While the radical change that led to Cubix was happening, the non-crystalline users were still developing alternative communication strategies. As mentioned earlier, rdsort never became popular due to the burden of bookkeeping that was placed on the user and the unfamiliarity of the interrupt concept.
The ``9 routines'' [Johnson:86a] attempted to alleviate the most burdensome issues by removing the interrupt nature of the system and performing buffering and queueing internally. The resultant system was a simple generalization of the wtELT concept, which replaced the ``channel'' argument with a processor number. As a result, messages could be sent to non-neighboring nodes. An additional level of sophistication was provided by associating a ``type'' with each message. The recipient of the messages could then sort incoming data into functional categories based on this type.
The benefit to the user was a simplified programming model. The only remaining problem was how to handle this new found freedom of sending messages to arbitrary destinations.
We had originally planned to build a ray tracer from the tools developed while studying melting. There is, however, a fundamental difference between the melting process and the distributed database searching that goes on in a ray tracer. Ray tracing is relatively simple if the whole model can be stored in each processor, but we were considering the case of a geometric database larger than this.
Melting posed problems because the exact nature of the interaction was known only statistically-we might need to communicate with all processors up to two hops away from our node, or three hops, or some indeterminate number. Other than this, however, the problem was quite homogeneous, and every node could perform the same tasks as the others.
The database search is inherently non-deterministic and badly load-balanced because it is impossible to map objects into the nodes where they will be used. As a result, database queries need to be directed through a tree structure until they find the necessary information and return it to the calling node.
A suitable methodology for performing this kind of exercise seemed to be a real multitasking system where ``processes'' could be created and destroyed on nodes in a dynamic fashion which would then map naturally onto the complex database search patterns. We decided to create an operating system.
The crystalline system had been described, at least in the written word, as an operating system. The concept of writing a real operating system with file systems, terminals, multitasking, and so on, was clearly impossible while communication was restricted to single hops across hypercube channels. The new system, however, promised much more. The result was the ``Multitasking, Object-Oriented, Operating System'' (MOOOS, commonly known as MOOSE) [Salmon:86a]. The follow-up MOOS II is described in Section 15.2.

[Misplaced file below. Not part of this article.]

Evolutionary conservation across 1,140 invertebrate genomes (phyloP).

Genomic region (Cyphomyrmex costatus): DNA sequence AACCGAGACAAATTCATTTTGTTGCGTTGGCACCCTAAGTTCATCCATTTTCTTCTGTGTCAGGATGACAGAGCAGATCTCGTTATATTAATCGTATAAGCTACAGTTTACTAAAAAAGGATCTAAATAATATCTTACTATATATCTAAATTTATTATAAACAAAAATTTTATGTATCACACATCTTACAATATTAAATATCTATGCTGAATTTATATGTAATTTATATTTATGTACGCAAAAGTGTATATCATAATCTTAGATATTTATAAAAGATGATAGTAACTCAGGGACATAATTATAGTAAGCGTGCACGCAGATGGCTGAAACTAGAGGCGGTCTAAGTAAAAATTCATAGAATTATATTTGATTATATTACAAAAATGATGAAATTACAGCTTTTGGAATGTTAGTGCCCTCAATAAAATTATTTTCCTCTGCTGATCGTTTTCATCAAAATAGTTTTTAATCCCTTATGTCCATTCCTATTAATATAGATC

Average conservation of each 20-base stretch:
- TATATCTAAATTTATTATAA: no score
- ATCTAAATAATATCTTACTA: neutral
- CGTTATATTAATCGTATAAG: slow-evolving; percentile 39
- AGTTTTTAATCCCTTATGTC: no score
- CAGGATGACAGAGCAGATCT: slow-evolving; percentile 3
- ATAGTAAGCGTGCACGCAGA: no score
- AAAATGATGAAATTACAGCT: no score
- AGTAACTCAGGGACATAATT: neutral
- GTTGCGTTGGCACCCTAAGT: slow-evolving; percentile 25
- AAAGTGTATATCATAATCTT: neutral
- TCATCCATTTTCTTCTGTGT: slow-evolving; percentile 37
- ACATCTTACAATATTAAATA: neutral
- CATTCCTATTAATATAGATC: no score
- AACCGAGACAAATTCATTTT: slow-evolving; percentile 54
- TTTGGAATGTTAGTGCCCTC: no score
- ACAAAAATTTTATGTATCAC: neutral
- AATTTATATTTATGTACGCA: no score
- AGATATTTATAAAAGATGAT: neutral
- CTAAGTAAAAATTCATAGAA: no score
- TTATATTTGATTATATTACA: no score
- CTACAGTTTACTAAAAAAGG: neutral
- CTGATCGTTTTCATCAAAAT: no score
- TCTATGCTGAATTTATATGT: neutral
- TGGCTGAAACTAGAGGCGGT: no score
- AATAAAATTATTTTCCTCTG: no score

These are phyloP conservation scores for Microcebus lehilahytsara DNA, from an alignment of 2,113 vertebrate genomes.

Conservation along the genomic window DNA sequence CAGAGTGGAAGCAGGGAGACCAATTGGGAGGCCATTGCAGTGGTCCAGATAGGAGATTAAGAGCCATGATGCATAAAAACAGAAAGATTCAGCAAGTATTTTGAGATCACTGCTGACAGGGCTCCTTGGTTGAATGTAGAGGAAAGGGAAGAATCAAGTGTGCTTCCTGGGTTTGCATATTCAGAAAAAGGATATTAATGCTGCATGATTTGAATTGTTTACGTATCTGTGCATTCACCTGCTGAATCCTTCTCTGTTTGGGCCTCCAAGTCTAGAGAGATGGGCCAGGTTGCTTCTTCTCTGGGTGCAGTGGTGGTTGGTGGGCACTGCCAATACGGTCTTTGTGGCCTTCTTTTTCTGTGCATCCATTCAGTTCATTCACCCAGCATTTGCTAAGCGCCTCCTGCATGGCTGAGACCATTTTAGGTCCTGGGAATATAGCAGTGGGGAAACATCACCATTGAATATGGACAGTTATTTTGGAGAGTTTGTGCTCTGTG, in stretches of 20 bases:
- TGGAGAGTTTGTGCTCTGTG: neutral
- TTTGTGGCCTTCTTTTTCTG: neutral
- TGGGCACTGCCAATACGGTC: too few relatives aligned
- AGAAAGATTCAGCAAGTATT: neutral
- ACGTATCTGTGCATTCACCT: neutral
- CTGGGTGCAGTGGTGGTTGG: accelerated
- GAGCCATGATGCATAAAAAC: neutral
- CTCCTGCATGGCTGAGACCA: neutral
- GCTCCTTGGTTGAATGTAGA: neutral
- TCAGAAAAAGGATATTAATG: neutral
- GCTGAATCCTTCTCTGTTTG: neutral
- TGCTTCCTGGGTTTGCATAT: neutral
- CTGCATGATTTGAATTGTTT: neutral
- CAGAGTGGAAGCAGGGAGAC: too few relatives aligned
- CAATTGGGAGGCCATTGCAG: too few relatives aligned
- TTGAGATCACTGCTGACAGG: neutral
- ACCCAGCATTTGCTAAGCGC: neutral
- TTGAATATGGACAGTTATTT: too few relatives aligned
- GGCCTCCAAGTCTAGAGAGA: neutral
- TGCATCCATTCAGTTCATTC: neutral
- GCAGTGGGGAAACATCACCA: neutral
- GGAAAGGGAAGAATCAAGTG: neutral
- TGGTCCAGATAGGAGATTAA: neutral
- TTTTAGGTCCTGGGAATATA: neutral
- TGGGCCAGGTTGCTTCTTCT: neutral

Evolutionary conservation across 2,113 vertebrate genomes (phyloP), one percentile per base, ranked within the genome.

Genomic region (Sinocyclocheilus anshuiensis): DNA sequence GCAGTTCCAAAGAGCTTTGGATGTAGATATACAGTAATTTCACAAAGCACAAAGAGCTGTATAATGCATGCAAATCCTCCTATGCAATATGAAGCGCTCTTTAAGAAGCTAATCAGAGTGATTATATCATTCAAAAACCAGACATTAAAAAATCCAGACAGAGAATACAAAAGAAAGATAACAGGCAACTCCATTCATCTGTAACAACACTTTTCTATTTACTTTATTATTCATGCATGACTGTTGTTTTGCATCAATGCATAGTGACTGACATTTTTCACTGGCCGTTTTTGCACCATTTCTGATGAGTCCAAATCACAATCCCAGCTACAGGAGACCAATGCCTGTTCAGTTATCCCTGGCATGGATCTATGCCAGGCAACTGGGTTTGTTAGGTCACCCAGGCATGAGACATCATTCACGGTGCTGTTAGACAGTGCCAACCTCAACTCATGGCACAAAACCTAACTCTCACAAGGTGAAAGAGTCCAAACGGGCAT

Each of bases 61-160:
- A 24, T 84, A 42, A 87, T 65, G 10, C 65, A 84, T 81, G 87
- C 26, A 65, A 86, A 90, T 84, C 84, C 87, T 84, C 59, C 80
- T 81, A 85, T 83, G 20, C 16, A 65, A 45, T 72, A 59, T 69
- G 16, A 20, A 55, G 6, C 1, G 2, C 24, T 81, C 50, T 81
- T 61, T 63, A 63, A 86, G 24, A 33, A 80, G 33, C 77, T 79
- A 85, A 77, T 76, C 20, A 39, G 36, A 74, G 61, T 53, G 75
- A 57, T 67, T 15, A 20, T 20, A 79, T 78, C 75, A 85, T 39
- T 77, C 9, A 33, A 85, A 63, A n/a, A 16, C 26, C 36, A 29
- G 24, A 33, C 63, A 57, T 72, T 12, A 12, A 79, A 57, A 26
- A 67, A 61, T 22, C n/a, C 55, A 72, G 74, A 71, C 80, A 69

The basic idea was to allow for multitasking-running more than one process per node, with remote task creation, scheduling, semaphores, signals-to include everything that a real operating system would have. The implementation of this system proved quite troublesome and strained the capabilities of our compilers and hardware beyond their breaking points, but was nothing by comparison with the problems encountered by the users.
The basic programming model was of simple, ``light weight'' processes communicating through message box/pipe constructs. The overall structure was vaguely reminiscent of the standard UNIX multiprocessing system; fork/exec and pipes (Figure 5.4). Unfortunately, this was by now completely alien to our programmers, who were all more familiar with the crystalline methods previously employed. In particular, problems were encountered with naming. While a process that created a child would automatically know its child's ``ID,'' it was much more difficult for siblings to identify each other, and hence, to communicate. As a natural result, it was reasonably easy to build tree structures but difficult to perform domain decompositions. Despite these problems, useful programs were developed including the parallel ray tracer with a distributed database that had originally motivated the design [Goldsmith:86a;87a].
Figure 5.4: A ``MOOSE'' Process Tree
An important problem was that architectures offered no memory protection between the lightweight processes running on a node. One had to guess how much memory to allocate to each process, which complicated debugging when the user guessed wrong. Later, the Intel iPSC implemented the hardware memory protection, which made life simpler ([Koller:88b] and Section 15.2).
In using MOOSE, we wanted to explore dynamic load-balancing issues. A problem with standard domain decompositions is that irregularities in the work loads assigned to processors lead to inefficiencies since the entire simulation, proceeding in lock step, executes at the speed of the slowest node. The Crystal Router, developed at the same time as MOOSE, offered a simpler strategy.